Regarding the order of things I have experience in similar task and my advice is not to try to plan the schedule too accurately in advance. You'll probably find yourself doing it in little pieces here and there rather than taking the task as straight-forward as it seems on paper. It doesn't make sense to stare at lines of code and move different colored blank squares for 4 months and then start painting all the pixel art in one huge go, then start planning the area layouts. You'll most likely want variance in your tasks and get to a phase where you have most core mechanics working such as 1-2 characters, a starting city/area that you can use to try and develop features, an "open world" system with fights etc. You probably won't do audio at all before you have an alpha version.

 

Everything will flow with your mood. There will be drastic changes, you will redo features, you will redo art and rewrite dialogue, cutscenes, story, but little by little things start to freeze because changing them would be too much work smile.png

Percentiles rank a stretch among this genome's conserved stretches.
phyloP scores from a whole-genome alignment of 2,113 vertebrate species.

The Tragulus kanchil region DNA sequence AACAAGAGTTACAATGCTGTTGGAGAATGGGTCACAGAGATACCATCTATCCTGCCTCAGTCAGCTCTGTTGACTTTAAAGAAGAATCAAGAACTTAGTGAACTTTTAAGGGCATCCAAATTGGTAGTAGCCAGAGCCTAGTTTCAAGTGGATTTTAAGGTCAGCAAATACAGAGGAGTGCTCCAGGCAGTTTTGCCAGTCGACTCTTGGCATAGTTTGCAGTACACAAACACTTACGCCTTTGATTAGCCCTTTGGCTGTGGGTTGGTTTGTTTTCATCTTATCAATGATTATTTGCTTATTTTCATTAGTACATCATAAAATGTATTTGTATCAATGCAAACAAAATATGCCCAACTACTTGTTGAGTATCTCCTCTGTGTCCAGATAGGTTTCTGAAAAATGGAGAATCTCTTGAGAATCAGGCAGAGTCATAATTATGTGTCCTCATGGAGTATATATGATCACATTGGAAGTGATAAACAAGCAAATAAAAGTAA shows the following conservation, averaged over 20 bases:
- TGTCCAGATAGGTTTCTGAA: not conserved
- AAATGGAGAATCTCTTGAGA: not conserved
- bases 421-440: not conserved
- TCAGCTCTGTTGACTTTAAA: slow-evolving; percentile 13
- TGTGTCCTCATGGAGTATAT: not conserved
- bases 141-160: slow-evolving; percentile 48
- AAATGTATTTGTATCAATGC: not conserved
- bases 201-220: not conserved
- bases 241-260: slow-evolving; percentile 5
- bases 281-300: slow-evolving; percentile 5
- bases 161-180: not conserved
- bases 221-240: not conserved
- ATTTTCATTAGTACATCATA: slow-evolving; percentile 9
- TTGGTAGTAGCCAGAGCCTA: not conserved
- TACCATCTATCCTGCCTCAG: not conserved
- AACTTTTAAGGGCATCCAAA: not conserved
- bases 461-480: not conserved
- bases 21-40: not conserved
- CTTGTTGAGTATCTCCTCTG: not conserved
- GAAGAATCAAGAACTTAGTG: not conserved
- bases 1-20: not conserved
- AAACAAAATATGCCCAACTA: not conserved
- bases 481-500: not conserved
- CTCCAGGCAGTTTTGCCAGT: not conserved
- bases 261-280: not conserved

Edited by ShadowFlar3

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Note that we are talking about a game that has 100+ hours of content in it. Making a game even remotely resembling FFVI in features, art, story is a real challenge and could be consider too ambitious for a project in almost all cases. After weeks, months, quarters the further challenges you invited won't be remembered by anybody else than yourself and are not so much "for fun" anymore.
 
Regarding the order of things I have experience in similar task and my advice is not to try to plan the schedule too accurately in advance. You'll probably find yourself doing it in little pieces here and there rather than taking the task as straight-forward as it seems on paper. It doesn't make sense to stare at lines of code and move different colored blank squares for 4 months and then start painting all the pixel art in one huge go, then start planning the area layouts. You'll most likely want variance in your tasks and get to a phase where you have most core mechanics working such as 1-2 characters, a starting city/area that you can use to try and develop features, an "open world" system with fights etc. You probably won't do audio at all before you have an alpha version.